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Mainstream Dems finally embrace fight-for-15 [Sean Higgins / Washington Examiner]

In arguably the first positive thing to come out of the D party since losing the election, Congressional Democrat leaders Pelosi, Schumer, and a handful of other key Democrats introduced the “Raise The Wage Act” Bill, picking up on the popular $15 minimum wage element of the Sanders campaign.

It would’ve been a valuable plank for the party in 2016, had they embraced it unequivocally, but at least there is now hope the Democrats will have something to present to middle class and working class swing-state voters in 2018.


Comey story takes a weird turn… [WAPO]

This story talks about Comey’s decision to end the FBI investigation into Sec. Clinton’s emails and publicly announce his findings in dramatic fashion, simultaneously sending a message of support to Clinton’s supporters and a an implication of both guilt and special treatment to her critics. The WAPO story focuses on a Russian intelligence document as a significant part of Comey’s decision. That the FBI director would base such a big decision (US presidential politics at stake) on an foreign intelligence report, from a source they did not trust at the time, is not remotely plausible – unless the origin of the “intelligence” was obscured by the game-of-telephone process for which the IC has become famous. Anyway this is obviously not the point of this article; it’s a read-between-the-lines moment if you ever see one, though I lack the context to pick up on what is being communicated in this first part of the article. (other than that any leaked emails from AG Lynch on the subject of the investigation, should be treated as fake).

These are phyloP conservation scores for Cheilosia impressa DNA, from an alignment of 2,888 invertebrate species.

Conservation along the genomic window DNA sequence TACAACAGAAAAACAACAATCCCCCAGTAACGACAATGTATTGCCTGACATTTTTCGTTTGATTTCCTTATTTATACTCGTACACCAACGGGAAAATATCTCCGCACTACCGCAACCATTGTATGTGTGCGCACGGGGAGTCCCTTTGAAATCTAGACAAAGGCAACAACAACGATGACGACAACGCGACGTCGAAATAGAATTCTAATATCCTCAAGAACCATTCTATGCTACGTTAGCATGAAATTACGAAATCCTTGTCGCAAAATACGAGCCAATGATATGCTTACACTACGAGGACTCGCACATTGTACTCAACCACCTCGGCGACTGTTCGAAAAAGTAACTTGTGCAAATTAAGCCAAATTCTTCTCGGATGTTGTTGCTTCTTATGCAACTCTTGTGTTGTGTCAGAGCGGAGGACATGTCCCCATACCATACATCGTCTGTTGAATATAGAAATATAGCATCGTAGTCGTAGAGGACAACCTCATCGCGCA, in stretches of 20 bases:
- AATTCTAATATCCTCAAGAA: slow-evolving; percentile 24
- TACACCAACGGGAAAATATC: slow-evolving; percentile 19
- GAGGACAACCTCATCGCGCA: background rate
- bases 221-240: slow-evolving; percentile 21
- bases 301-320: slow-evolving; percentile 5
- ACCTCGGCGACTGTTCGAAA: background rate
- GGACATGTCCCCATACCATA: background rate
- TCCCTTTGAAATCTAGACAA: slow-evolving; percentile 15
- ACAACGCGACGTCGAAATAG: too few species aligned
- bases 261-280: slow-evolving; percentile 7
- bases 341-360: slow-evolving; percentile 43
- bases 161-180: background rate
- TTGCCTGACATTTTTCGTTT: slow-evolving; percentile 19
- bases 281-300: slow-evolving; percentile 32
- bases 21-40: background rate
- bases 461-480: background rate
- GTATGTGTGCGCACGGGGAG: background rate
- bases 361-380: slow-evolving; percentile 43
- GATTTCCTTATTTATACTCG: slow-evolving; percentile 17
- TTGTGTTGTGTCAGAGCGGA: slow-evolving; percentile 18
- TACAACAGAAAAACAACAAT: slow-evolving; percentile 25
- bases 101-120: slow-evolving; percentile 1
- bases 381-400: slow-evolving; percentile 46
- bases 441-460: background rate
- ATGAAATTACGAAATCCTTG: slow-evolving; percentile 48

Continuing, buried in the story is this account of Comey’s motivations:

Then on July 5, Comey decided to announce on his own — without telling Lynch ahead of time — that he was closing the Clinton email case without recommending charges against anyone. Aides to Comey said he decided to act alone after Lynch met privately with Bill Clinton for nearly a half-hour on an airport tarmac in Phoenix about a week earlier — and have since said privately the Russian document was also a factor in that decision.

The appearance of possible conflict arising from the Phoenix meeting led FBI leadership to want to show it had reached the decision independently, without political interference from the Justice Department.

About a month after Comey’s announcement, FBI officials asked to meet privately with the attorney general. At the meeting, they told Lynch about a foreign source suggesting she had told Renteria that Clinton did not have to worry about the email probe, because she would keep the FBI in check, according to people familiar with the matter.

“Just so you know, I don’t know this person and have never communicated with her,’’ Lynch told the FBI officials, according to a person familiar with the discussion. The FBI officials assured her the conversation was not a formal interview and said the document “didn’t have investigative value,’’ the person said.

Nevertheless, the officials said, they wanted to give the attorney general what is sometimes referred to as a “defensive briefing’’ — advising someone of a potential intelligence issue that could come up at some future point.

The agents never mentioned Wasserman Schultz to Lynch but told her there was some uncertainty surrounding the information because of “possible translation issues,” according to a person familiar with the discussion.

Lynch told them they were welcome to speak to her staff and to conduct a formal interview of her, the person said. The FBI declined both offers.

Take-aways: (1) Comey terminated the investigation independent of the AG (and hence the Obama administration) (2) There was the appearance of impropriety in Bill Clinton’s meeting with the AG amidst the investigation and immediately before its termination, and this was the view of the FBI. (3) ?Lynch reacted defensively? offering a formal interview (4) no walk-back at all of the substance (kiss-of-death) of the Comey announcement.

If this part of the WAPO story is to be believed, the FBI was not on the same page as the rest of the “intelligence community” – since email comms of US government officials, and also citizens of earth in general, are accessible to investigators, and by this time they should’ve been verified or falsified.

Forbidden Questions? 24 Key Issues That Neither the Washington Elite Nor the Media Consider Worth Their Bother by Andrew J. Bacevich

Rise Up Times